EPIIC symposium panelists explore conflict in South Asia
By by Katherine Sawyer and Saumya Vaishampayan
Tufts Daily, February 22, 2010
The 25th annual Norris and Margery Bendetson Education for Public Inquiry and International Citizenship (EPIIC) symposium came to an end yesterday after five days of panels discussing pressing issues in South Asia. This year’s symposium, entitled “South Asia: Conflict, Culture, Complexity and Change,” featured an array of speakers from both the academic and political world.
Institute for Global Leadership (IGL) Director Sherman Teichman called the programming a success. “The content of the panels was sterling,” he told the Daily. “It’s been a very eclectic, very, very powerful five days.”
A key lecture on Friday evening, “Buzkashi: Afghanistan’s Recurring Great Game,” featuring Said Jawad, Afghanistan’s ambassador to the United States, focused on the current situation in Afghanistan.
“The operation ... will put gradually Afghanistan and the Afghan government into a dominant military position,” Jawad said. He continued to speak about the progress Afghanistan has made and the role of international support in this process. “What we’ve accomplished in Afghanistan is incredible,” Jawad said. “The Afghan people are determined to build their country, but we do need your support and partnership.” Jawad also spoke about the impediment corruption in Afghanistan poses to development and the need to establish institutions to fight corruption.
Noor ul-Haq Olomi, leader of the United National Party of Afghanistan and chair of the Armed Services Committee in the Lower House of the Afghan National Assembly, echoed Jawad’s views on corruption. The prime enemy of the Afghan people is corruption, not the Taliban,” he said.
Olomi added that corruption comes in multiple forms, including Pakistan’s role as a safe haven for religious extremists associated with the Taliban. He questioned the lack of results from the United States’ continuing provision of money for Pakistani efforts to fight the Taliban. “The [United States] pays billions of dollars to Pakistan to fight the Taliban. Unfortunately, Pakistan still remains the most important haven for religious extremists,” Olomi said.....
Another panel on Saturday morning “Violent Discontent: Addressing Regional Insurgencies,” tackled the issue of the use of violence to fulfill political demands. In his presentation on the transition to peace after the decade-long Nepalese Civil War, Ian Martin, former special representative of the United Nations secretary-general in Nepal, discussed how the country “owed its success to the determination the people of Nepal showed in the people’s movement for peace and for change.” ...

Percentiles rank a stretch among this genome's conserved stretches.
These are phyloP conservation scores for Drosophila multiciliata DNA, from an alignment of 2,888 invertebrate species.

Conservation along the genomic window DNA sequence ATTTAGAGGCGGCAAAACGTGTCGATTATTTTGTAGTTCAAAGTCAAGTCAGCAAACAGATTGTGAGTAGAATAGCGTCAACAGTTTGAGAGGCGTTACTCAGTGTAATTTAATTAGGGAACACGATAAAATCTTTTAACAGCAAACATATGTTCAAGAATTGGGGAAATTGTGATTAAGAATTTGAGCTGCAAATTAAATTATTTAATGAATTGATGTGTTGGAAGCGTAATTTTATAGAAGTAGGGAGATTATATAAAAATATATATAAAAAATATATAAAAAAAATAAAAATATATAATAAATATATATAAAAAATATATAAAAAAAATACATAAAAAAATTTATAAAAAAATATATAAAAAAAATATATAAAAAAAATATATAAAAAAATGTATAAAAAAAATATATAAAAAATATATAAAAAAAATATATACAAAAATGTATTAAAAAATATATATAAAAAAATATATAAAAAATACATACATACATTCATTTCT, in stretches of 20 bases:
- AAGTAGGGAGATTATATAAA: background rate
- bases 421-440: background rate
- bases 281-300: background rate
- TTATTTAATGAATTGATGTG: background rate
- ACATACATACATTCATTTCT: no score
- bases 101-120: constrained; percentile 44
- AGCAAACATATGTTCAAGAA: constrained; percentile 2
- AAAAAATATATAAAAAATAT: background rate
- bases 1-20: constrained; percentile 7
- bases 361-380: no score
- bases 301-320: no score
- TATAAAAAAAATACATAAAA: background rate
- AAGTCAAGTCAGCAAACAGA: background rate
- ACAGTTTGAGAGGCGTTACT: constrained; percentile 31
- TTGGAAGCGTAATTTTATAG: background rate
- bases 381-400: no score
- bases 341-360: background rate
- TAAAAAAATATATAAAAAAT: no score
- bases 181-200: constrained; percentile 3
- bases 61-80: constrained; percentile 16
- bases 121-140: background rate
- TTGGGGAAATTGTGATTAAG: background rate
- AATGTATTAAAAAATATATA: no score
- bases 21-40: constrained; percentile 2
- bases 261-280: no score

Hassan Abbas, senior advisor at the Belfer Center for Science and International Affairs at Harvard University and a former Pakistani government official, shared his insights on the insurgency in Pakistan. Abbas believes that successful reconciliation will require the involvement of both regional and global agents because the success of the militaristic regimes depends on the global response to their actions. In order for effective de-radicalization to occur, there must be “justice, democracy, and reconciliation,” he said.
The “Emerging India: The Use of Hard and Soft Power” panel on Sunday looked at India’s ability to use attractive versus coercive power to develop as a global player.
Jalal Alamgir, assistant professor of political science at the University of Massachusetts, Boston, discussed India’s inability to wield soft power successfully as a result of a lack of consistency and legitimacy in the country’s strategy. “Soft power derives from a sense of moral authority,” Alamgir said. He explained that until India’s core political values of democracy, non-violence and non-colonial nationalism are reflected in the nation’s policy, India cannot use soft power in its foreign relations.
For complete article, click here